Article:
Do not believe that such petty excuses as parody and fair use will offer protection from our Lawhammer(TM)®©.

Sincerely,

Games Workshop

Re:How stupid must one be? (1)

Opportunist (166417) | more than 3 years ago | (#32139948)

The common sense department was downsized due to the economy crisis, we had to cut everything that isn't directly involved in making money.

Re:How stupid must one be? (0)

Anonymous Coward | more than 3 years ago | (#32140002)

Does it really never occur to anyone in the "common sense" departments of these corporations that suing devoted fans leads to having fewer of them?

I'm surprised there's anybody left who would touch Warhammer products. They've sued dozens of fan sites, fan movie projects, fan games and so on and so forth into oblivion.

The only sensible course of action would be to ignore them. Don't talk about them, don't write about them and certainly don't buy their products.

At least it teaches those who support these IP Nazis a lesson: don't be an idiot by helping greedy corporations.

Re:How stupid must one be? (1)

Erinnys Tisiphone (1627695) | more than 3 years ago | (#32140732)

A lot of other people have shown (appropriate) outrage that GW is suing their biggest fans (and customers). But aside from that, think of this from a marketing and money perspective. Do they really lose more money due to 'trademark infringement' than they gain from free press? I really doubt it. These sites are a great way to get people involved in their tabletop and PC games, and to get the word out to new players. If they shut down every fan site, they are going to have to shoulder the whole burden of marketing their products. I'm not certain they really comprehend how much staffing and money that really entails. The fact that their MMORPG (which really is a pretty solid game) is now down to only 4 live servers should be a clue to them. Outside of geek and gamer culture, Warhammer is not quite a household name like Dungeons and Dragons, Warcraft, or Magic: The Gathering. People who play it often devote a lot of time and money into playing it, but in my experience, GW has never made a huge outreach to bring in new players since launch. Its world and gameplay is complex and detailed. In my experience, people start playing Warhammer because their friends play Warhammer, they happen to walk into a GW store, or because they *read about it on the internet and get interested*. I agree that this is a really bad move by GW, but they've been doing this for some time, now. You have to wonder what is going through their corporate heads.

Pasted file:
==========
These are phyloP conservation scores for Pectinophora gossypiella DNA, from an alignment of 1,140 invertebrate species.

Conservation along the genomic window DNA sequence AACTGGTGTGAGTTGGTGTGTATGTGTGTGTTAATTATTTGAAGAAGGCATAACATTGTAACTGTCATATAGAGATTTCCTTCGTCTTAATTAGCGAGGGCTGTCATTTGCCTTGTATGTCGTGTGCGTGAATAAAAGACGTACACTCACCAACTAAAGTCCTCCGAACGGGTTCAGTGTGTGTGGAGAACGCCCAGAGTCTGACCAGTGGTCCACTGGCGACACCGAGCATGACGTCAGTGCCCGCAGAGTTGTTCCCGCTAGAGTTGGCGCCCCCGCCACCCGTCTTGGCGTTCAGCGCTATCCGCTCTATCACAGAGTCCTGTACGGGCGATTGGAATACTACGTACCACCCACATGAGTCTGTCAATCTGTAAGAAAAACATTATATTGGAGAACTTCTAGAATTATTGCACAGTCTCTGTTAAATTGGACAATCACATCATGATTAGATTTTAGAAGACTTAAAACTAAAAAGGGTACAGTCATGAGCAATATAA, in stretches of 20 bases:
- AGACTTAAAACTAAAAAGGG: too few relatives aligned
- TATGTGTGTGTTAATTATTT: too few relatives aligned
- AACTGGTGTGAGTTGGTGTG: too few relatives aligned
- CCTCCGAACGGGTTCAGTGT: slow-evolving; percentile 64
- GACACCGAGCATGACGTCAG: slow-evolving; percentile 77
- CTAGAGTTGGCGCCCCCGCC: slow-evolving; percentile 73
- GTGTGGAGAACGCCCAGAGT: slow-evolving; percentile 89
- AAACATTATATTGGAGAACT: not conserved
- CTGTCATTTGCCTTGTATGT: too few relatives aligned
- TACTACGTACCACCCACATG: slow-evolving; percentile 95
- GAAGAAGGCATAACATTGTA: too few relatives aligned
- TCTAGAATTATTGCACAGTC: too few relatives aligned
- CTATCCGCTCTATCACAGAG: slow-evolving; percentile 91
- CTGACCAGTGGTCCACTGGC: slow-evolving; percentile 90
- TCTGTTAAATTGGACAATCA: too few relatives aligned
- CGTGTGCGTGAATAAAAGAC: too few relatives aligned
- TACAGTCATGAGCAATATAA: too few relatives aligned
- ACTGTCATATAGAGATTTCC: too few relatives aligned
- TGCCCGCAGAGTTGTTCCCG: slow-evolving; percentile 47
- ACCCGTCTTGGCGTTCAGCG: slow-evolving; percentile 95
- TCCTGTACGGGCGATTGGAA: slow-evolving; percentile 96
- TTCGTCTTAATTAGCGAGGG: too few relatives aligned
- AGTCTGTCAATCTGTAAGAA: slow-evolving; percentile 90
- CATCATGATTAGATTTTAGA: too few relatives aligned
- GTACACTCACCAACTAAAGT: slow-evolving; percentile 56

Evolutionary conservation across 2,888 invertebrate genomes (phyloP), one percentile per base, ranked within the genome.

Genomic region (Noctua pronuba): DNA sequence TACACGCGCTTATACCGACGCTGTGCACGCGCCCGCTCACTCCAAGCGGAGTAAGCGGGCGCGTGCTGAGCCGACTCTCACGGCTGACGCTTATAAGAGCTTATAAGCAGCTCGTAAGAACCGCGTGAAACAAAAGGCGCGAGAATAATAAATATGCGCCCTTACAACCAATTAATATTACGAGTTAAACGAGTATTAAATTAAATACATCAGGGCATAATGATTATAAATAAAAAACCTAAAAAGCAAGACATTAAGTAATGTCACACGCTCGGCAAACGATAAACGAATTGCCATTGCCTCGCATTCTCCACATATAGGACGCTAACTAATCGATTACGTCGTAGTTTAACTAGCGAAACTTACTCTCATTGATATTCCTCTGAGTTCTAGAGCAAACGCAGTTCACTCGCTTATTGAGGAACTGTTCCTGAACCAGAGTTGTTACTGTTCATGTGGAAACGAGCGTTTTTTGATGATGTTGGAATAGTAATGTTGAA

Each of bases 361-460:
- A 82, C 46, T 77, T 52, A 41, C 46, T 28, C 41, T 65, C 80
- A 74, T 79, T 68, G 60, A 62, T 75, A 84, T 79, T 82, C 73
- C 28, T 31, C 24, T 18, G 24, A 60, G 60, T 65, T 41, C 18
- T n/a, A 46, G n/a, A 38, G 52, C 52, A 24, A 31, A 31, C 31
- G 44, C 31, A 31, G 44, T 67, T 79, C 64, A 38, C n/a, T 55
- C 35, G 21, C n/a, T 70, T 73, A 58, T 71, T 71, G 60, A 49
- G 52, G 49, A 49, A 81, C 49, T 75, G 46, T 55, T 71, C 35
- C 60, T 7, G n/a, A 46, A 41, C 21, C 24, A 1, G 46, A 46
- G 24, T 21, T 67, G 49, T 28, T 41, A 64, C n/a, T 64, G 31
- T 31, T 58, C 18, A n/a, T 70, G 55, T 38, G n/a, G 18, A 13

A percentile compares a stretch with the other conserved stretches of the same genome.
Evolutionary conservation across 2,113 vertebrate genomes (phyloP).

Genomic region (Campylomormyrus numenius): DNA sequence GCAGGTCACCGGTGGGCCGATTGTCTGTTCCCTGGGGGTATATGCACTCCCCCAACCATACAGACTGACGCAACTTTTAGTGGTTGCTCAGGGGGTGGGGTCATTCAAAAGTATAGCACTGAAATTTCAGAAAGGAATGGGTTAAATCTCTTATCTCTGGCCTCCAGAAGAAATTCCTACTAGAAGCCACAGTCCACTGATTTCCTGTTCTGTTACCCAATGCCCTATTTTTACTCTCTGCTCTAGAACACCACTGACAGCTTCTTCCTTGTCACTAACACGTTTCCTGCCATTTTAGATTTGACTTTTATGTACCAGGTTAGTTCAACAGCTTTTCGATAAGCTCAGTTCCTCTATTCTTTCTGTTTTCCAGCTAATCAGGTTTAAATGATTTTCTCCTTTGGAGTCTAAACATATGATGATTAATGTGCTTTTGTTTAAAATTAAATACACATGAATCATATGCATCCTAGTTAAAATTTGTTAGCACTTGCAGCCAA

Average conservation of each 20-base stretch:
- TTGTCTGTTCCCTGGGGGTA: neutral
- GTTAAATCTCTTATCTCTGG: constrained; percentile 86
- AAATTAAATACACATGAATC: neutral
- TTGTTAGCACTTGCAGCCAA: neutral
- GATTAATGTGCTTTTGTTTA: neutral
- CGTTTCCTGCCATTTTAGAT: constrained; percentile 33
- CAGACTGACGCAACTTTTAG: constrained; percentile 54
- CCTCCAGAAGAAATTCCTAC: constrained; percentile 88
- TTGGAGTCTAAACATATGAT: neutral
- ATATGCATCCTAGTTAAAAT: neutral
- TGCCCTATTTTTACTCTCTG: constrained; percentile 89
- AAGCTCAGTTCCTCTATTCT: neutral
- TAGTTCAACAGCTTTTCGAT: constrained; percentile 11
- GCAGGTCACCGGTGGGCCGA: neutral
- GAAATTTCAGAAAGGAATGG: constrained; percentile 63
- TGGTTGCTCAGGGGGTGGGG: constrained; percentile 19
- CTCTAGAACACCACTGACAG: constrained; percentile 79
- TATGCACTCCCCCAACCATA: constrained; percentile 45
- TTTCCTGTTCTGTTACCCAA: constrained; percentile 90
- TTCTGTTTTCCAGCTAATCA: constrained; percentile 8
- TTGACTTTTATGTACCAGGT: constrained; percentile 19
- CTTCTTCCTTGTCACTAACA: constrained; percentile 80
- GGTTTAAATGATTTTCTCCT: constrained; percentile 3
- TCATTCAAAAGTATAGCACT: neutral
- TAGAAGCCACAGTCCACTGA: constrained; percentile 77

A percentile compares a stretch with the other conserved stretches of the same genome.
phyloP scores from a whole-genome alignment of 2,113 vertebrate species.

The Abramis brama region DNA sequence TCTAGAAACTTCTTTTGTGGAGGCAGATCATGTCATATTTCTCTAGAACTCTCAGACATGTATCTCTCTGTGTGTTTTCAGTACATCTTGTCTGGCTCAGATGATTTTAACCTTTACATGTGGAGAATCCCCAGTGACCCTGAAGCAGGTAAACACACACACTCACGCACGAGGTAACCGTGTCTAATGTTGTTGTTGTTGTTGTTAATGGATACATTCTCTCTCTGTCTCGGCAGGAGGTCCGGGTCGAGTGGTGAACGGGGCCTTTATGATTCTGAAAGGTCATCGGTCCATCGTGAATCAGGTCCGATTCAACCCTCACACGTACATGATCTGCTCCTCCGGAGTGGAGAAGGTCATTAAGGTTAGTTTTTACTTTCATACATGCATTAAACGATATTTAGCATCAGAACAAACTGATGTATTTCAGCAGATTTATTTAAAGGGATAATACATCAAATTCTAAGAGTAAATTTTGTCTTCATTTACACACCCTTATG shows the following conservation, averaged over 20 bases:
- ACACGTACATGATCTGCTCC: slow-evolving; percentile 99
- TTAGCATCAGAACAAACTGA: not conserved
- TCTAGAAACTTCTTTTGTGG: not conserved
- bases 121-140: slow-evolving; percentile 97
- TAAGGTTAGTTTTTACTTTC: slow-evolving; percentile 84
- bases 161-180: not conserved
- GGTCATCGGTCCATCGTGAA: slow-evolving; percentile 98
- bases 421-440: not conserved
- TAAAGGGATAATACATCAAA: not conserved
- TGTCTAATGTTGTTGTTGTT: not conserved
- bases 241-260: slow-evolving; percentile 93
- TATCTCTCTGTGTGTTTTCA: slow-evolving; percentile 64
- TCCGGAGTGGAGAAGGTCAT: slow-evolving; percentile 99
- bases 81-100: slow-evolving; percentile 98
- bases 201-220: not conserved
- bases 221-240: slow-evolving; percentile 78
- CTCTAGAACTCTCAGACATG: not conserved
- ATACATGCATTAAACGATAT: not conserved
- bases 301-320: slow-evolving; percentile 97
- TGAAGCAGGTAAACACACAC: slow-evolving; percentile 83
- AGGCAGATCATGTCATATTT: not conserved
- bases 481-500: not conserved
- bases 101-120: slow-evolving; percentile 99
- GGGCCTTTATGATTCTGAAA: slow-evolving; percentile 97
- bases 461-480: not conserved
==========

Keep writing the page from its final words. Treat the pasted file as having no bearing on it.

Way to kill your business (5, Insightful)

sourcerror (1718066) | more than 3 years ago | (#32139652)

I can't imagine anything worse for their PR. No amount of advertisement can fix that.

Re:Way to kill your business (4, Insightful)

hibiki_r (649814) | more than 3 years ago | (#32139666)

They took down a bunch of stuff from BoardGameGeek too: They are doing their best to commit PR Suicide.

Re:Way to kill your business (2, Interesting)

QuantumLeaper (607189) | more than 3 years ago | (#32139762)